“Facing our losses also means avoiding a temptation to see life as an exercise in having needs met.”  “We also like easy victories: growth without crisis, healing without pains, the resurrection without the coss.”  – This is me in so many ways.  How many times have I gone to God and said, “Lord, remove this suffering from me.”  Not that we can’t ask Him but letting that be the only thing I do is wrong.

“The way from Palm Sunday to Easter is the patient way, the suffering way.  Indeed, our word patience comes from the ancient root patior, “to suffer.”  To learn patience is not to rebel against every hardship.  For if we insist on continueing to cover our pains with easy “Hosannas,” we run the risk of losing our patience.  We are likely to bcome bitter and cynical or violent and aggressive when the shallowness of the easy way wears through.” Again, WOW!-  All you in the middle of adoptions and feeling the pull towards impatience… this is for you and me…..

“Instead, Christ invites us to remain in touch with the many sufferings of every day and to taste the beginning of hope and new life right there, where we live amid our hurts and pains and brokeness.”

“I am less likely to deny my suffering when I learn how God uses it to mold me and draw me closer to him.  I will be less likely to see my pains as interruptions to my plans and more to see them as a means for GOd to make me ready to receive Him.  I let God live near my pains and distractions”  I want this don’t you?

“The small and even overpowering pains of our lives are intimately connected with the greater pains of Christ.  Our daily sorrows are anchored in a greater sorrow and therefore a larger hope.”

“Our choice, then, often relvoves around not what has happened or will happen to us, but how we will relate to life’s turns and circumstances. ”

“A key to understanding suffering has to do with our not rebelling at the inconveniences and pains life presents to us.”  I am so guilty of seeing all suffering as an inconvenience to me and more often then not mad about them.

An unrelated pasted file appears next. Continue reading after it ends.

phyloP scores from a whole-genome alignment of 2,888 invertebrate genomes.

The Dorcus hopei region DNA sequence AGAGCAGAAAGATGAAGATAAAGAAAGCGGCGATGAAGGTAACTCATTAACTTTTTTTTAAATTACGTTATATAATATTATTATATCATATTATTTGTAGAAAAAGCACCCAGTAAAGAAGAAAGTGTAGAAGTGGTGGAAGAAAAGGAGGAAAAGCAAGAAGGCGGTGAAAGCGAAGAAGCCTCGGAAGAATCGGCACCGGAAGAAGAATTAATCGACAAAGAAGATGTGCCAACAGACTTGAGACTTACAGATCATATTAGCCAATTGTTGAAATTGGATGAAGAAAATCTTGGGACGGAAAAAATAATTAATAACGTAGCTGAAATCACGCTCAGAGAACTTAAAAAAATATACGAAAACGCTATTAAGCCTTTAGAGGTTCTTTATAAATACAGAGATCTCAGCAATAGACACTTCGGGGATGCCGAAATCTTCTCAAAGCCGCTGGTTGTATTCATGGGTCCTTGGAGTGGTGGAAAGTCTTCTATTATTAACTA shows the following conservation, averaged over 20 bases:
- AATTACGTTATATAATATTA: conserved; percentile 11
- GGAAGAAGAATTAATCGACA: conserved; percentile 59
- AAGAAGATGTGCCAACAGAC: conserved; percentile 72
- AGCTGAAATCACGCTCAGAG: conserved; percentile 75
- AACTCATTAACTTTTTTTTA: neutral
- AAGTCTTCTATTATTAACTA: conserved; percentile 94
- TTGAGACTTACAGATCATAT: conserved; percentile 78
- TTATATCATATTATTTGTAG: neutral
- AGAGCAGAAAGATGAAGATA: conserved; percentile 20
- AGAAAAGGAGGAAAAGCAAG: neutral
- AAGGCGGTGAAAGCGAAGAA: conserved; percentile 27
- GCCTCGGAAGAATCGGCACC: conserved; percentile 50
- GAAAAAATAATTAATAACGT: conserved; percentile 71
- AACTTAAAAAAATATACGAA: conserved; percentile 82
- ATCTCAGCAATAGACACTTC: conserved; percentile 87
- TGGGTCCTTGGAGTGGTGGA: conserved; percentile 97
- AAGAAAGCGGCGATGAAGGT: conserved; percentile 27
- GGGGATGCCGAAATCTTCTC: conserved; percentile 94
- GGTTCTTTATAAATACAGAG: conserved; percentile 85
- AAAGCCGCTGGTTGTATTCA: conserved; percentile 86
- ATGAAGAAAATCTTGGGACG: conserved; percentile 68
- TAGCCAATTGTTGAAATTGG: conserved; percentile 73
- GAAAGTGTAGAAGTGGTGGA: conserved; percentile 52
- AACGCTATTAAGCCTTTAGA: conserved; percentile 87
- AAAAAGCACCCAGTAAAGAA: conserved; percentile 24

Ok…. I promise only two more quotes…. I actually have to stop myself…. and by the way I haven’t even quoted all the things I underlined.

“But then we let our hurt remind us of our need for healing.  As we dance and walk forward, grace provides the ground on which our steps fall.  Prayer puts us in touch with the God of the dance.  We look beyond our experience of sadness or loss by learning to receive an all-embracing love, a love that meets us in everyday moments.”    

“Our glory is hidden in our pain, if we allow God to bring the gift of himself in our experience of it.  If we turn to GOd, not rebelling against our hurt, we let GOd transform it into greater good.  We let others join us and discover it with us.”

I have always seen suffering and loss as something to be avoided.  Most often I have responded with anger, avoidance, pity parties, and the like.  What I am hearing through this book is, that while it is ok and even good and right to grieve, we must also make the choice to see our pain as a means for GOd to work in us.  Doing this connects us more to Him and in turn to the larger suffering world around us. 

I am not a scholar nor do I have any real amazing insights, I just wanted to share with you these amazing, freeing thoughts.  Please let me know what you think.